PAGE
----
4

I have heard/seen both "À tout à l'heure" and "À tout alors" used for the English phrase "see you later". Are these both correct?

  • 2
    I don't think it's been mentioned clearly, but À toute is short for À tout à l'heure. And there's no reason not to find alors after it. – Teleporting Goat Jun 5 at 8:01
7

Are you sure it was “À tout alors”? I think you've heard “À toute, alors !”. Here is an exemple of context:

— Je vais à la conférence du logiciel libre cet après-midi.

— Ah oui ? J'y vais aussi !

— Cool ! À toute, alors ! / Cool ! Alors à toute !

A translation might be:

— I'm going to the free software conference this afternoon.

— Oh really? I'll be there too.

— Nice! See you later, then!

And the first one, À tout à l'heure is right. This is the full form of the expression. Even if you can say À toute, alors, it is more colloquial indeed.

4

Both are correct, the first one à tout à l'heure (without a s at the end) is the most common.

And the second one à toute, alors, is more familiar. It is a contraction of the first example (https://fr.wiktionary.org/wiki/%C3%A0_toute), with alors added at the end, it can be translated to :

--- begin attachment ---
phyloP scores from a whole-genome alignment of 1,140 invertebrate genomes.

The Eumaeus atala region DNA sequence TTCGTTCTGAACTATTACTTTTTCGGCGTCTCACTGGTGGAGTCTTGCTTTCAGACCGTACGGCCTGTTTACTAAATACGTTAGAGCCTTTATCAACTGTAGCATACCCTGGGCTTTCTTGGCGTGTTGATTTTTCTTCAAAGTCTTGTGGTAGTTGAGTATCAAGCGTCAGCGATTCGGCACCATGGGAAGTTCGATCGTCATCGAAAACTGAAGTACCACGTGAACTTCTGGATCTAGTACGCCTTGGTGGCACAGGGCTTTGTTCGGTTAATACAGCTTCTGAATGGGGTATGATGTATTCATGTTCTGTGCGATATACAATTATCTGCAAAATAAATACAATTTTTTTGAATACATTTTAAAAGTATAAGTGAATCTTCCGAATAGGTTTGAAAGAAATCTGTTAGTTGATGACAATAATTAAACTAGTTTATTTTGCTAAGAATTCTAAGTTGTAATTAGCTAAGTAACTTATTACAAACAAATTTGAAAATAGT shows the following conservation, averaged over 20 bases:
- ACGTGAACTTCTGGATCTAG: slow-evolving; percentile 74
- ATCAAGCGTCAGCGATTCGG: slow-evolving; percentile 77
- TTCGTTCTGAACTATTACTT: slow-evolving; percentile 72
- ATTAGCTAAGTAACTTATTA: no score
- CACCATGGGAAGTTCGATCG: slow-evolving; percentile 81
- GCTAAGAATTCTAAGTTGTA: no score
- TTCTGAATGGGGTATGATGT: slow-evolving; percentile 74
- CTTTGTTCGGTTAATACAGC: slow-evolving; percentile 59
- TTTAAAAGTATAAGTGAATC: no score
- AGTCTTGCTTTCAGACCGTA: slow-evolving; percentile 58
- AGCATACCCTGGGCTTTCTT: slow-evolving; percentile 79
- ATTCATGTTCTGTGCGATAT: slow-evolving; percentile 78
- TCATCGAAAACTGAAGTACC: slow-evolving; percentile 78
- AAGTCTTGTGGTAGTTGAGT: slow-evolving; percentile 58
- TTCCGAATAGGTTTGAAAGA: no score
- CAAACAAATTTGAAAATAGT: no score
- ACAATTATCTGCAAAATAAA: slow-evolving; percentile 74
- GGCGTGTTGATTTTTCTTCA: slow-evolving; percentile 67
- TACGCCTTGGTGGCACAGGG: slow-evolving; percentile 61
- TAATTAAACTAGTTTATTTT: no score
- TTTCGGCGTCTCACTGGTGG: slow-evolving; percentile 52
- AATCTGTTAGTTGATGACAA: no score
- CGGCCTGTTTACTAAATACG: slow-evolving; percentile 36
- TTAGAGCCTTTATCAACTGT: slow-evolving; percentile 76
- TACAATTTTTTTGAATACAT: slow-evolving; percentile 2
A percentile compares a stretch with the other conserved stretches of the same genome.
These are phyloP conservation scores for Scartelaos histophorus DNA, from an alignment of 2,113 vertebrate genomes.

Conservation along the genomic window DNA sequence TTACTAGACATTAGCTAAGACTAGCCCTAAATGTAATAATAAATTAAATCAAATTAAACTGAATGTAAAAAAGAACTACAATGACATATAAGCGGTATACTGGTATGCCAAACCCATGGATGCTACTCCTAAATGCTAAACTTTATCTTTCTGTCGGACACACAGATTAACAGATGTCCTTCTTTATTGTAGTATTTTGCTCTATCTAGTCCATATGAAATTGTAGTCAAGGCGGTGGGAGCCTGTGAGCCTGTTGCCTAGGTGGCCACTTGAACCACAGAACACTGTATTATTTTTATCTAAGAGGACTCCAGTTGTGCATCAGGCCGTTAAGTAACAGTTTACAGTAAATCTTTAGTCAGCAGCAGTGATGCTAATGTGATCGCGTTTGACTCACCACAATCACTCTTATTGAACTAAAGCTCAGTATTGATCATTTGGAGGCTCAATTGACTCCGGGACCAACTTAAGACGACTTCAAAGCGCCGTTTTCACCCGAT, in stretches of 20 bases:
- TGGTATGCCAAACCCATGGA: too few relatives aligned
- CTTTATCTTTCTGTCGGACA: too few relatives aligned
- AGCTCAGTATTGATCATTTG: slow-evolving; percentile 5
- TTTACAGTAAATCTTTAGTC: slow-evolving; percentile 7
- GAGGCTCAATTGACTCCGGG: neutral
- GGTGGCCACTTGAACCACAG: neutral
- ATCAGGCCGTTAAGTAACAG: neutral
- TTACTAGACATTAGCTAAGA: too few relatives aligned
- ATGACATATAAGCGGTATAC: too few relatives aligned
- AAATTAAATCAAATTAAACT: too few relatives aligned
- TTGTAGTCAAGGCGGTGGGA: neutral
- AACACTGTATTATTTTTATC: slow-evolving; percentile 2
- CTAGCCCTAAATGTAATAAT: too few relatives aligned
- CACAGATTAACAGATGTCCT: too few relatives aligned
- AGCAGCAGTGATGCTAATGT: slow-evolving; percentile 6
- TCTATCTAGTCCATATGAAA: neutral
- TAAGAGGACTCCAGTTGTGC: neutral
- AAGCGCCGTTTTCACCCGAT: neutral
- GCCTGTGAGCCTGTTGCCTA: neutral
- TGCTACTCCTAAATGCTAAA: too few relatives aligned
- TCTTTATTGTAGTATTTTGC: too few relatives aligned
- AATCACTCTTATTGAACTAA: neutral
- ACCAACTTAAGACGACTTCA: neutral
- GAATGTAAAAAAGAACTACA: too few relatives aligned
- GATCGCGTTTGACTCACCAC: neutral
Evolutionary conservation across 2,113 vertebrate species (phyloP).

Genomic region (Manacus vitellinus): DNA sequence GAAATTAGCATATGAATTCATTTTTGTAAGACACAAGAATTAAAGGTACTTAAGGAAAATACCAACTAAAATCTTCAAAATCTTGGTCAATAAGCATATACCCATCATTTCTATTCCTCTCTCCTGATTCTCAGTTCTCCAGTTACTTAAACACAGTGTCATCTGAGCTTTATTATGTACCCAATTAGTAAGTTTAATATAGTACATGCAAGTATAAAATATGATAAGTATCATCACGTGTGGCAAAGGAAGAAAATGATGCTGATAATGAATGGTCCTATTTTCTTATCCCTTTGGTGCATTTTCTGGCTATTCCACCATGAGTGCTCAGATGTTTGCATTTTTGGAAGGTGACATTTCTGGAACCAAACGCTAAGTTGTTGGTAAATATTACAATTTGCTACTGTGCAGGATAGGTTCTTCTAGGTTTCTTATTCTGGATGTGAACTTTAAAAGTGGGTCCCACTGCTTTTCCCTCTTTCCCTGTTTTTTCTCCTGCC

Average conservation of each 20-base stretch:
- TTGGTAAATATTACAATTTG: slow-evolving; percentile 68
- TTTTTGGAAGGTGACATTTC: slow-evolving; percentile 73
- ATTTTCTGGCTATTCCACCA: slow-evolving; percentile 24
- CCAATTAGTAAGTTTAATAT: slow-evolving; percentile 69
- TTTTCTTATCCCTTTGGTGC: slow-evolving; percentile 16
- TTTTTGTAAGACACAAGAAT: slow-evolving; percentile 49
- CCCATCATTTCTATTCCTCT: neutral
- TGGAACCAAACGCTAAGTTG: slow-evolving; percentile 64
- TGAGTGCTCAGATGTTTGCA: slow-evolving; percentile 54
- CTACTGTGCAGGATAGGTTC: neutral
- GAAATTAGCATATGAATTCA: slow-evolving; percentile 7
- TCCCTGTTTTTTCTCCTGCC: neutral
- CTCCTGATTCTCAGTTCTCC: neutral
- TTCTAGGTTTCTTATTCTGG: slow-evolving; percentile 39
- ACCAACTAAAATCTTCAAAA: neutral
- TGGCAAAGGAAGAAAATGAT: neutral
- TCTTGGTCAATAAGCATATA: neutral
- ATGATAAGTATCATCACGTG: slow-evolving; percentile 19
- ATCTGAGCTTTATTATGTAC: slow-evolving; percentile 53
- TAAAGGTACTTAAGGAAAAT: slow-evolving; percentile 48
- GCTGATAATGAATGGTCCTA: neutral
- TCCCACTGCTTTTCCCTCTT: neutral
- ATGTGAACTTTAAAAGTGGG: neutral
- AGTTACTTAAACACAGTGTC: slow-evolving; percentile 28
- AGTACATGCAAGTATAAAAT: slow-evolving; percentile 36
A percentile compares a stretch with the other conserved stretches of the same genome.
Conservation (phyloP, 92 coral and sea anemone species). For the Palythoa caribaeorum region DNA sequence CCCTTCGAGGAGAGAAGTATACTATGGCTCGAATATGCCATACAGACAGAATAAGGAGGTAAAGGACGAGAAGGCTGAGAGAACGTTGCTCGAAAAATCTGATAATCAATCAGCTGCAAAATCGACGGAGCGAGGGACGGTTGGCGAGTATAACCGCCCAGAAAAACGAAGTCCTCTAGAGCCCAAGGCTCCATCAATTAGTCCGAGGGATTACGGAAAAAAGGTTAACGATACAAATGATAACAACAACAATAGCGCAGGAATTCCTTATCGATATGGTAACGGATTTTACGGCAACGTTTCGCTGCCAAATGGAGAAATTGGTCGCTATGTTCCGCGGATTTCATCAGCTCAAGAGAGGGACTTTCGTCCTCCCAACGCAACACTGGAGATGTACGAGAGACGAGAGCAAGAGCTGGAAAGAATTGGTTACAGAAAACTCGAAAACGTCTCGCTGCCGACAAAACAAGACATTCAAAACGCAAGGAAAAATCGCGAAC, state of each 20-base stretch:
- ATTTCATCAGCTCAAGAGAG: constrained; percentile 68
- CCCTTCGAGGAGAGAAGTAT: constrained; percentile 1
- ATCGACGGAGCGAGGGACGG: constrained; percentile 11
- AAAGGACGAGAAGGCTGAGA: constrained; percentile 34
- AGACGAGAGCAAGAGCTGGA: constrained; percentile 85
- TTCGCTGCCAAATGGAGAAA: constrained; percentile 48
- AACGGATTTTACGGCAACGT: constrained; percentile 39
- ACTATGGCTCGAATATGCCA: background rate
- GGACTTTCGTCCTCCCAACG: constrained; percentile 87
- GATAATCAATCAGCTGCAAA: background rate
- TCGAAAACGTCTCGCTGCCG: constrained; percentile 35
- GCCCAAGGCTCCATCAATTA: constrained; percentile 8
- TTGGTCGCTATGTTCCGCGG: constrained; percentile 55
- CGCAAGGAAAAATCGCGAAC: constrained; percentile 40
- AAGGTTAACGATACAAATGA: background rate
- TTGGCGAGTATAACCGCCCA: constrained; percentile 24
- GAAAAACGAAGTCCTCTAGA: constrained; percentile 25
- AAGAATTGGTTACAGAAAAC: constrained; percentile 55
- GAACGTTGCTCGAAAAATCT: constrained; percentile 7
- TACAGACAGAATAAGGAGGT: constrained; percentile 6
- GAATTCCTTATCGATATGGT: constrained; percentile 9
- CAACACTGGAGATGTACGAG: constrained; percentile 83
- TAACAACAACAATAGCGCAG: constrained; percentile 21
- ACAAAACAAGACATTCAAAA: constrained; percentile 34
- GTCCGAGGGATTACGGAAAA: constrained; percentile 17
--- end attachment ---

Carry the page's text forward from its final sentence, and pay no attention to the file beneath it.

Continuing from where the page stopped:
See you later, then.

But they mean the same thing in the end.

4

You misheard - à tout alors doesn't exist, that's your interpretation of à tout à l'heure. The most common really colloquial expression is à plus, short for à plus tard.

Either one can be followed by alors, as any other sentence would in conversation - just like Americans would start anything with so

  • 2
    And it's worth mentioning that 'à plus' is sometimes abbreviated 'A+', especially in emails. – JonathanZ Jun 5 at 19:13
  • Good point JonathanZ, that's the most common written form – George M Jun 7 at 17:50

Your Answer

By clicking “Post Your Answer”, you agree to our terms of service, privacy policy and cookie policy

Not the answer you're looking for? Browse other questions tagged or ask your own question.